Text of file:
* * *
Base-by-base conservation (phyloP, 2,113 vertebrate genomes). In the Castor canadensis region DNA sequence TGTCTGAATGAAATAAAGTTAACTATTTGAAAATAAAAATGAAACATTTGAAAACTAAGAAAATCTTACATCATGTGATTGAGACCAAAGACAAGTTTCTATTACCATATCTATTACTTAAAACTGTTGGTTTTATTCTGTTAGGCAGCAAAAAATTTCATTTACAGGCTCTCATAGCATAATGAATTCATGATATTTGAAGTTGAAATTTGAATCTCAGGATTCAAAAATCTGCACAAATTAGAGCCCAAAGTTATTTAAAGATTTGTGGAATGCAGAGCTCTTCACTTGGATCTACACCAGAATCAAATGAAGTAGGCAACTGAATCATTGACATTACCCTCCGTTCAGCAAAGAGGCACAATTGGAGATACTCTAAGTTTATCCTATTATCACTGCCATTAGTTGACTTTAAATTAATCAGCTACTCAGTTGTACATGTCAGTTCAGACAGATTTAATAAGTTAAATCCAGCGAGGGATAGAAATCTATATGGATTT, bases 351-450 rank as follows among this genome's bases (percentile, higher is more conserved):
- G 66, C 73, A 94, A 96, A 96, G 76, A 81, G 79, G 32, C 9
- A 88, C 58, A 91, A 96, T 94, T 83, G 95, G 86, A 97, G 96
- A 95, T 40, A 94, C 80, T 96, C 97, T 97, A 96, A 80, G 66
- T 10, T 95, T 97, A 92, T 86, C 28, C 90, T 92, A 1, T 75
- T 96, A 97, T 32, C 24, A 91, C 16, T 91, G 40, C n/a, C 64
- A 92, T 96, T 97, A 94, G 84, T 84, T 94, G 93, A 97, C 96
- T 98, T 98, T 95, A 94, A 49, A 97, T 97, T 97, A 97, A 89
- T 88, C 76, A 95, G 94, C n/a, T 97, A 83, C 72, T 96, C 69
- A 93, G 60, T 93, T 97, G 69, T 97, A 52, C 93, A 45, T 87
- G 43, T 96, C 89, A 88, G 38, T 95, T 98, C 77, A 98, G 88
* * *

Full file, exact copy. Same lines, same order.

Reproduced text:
Base-by-base conservation (phyloP, 2,113 vertebrate genomes). In the Castor canadensis region DNA sequence TGTCTGAATGAAATAAAGTTAACTATTTGAAAATAAAAATGAAACATTTGAAAACTAAGAAAATCTTACATCATGTGATTGAGACCAAAGACAAGTTTCTATTACCATATCTATTACTTAAAACTGTTGGTTTTATTCTGTTAGGCAGCAAAAAATTTCATTTACAGGCTCTCATAGCATAATGAATTCATGATATTTGAAGTTGAAATTTGAATCTCAGGATTCAAAAATCTGCACAAATTAGAGCCCAAAGTTATTTAAAGATTTGTGGAATGCAGAGCTCTTCACTTGGATCTACACCAGAATCAAATGAAGTAGGCAACTGAATCATTGACATTACCCTCCGTTCAGCAAAGAGGCACAATTGGAGATACTCTAAGTTTATCCTATTATCACTGCCATTAGTTGACTTTAAATTAATCAGCTACTCAGTTGTACATGTCAGTTCAGACAGATTTAATAAGTTAAATCCAGCGAGGGATAGAAATCTATATGGATTT, bases 351-450 rank as follows among this genome's bases (percentile, higher is more conserved):
- G 66, C 73, A 94, A 96, A 96, G 76, A 81, G 79, G 32, C 9
- A 88, C 58, A 91, A 96, T 94, T 83, G 95, G 86, A 97, G 96
- A 95, T 40, A 94, C 80, T 96, C 97, T 97, A 96, A 80, G 66
- T 10, T 95, T 97, A 92, T 86, C 28, C 90, T 92, A 1, T 75
- T 96, A 97, T 32, C 24, A 91, C 16, T 91, G 40, C n/a, C 64
- A 92, T 96, T 97, A 94, G 84, T 84, T 94, G 93, A 97, C 96
- T 98, T 98, T 95, A 94, A 49, A 97, T 97, T 97, A 97, A 89
- T 88, C 76, A 95, G 94, C n/a, T 97, A 83, C 72, T 96, C 69
- A 93, G 60, T 93, T 97, G 69, T 97, A 52, C 93, A 45, T 87
- G 43, T 96, C 89, A 88, G 38, T 95, T 98, C 77, A 98, G 88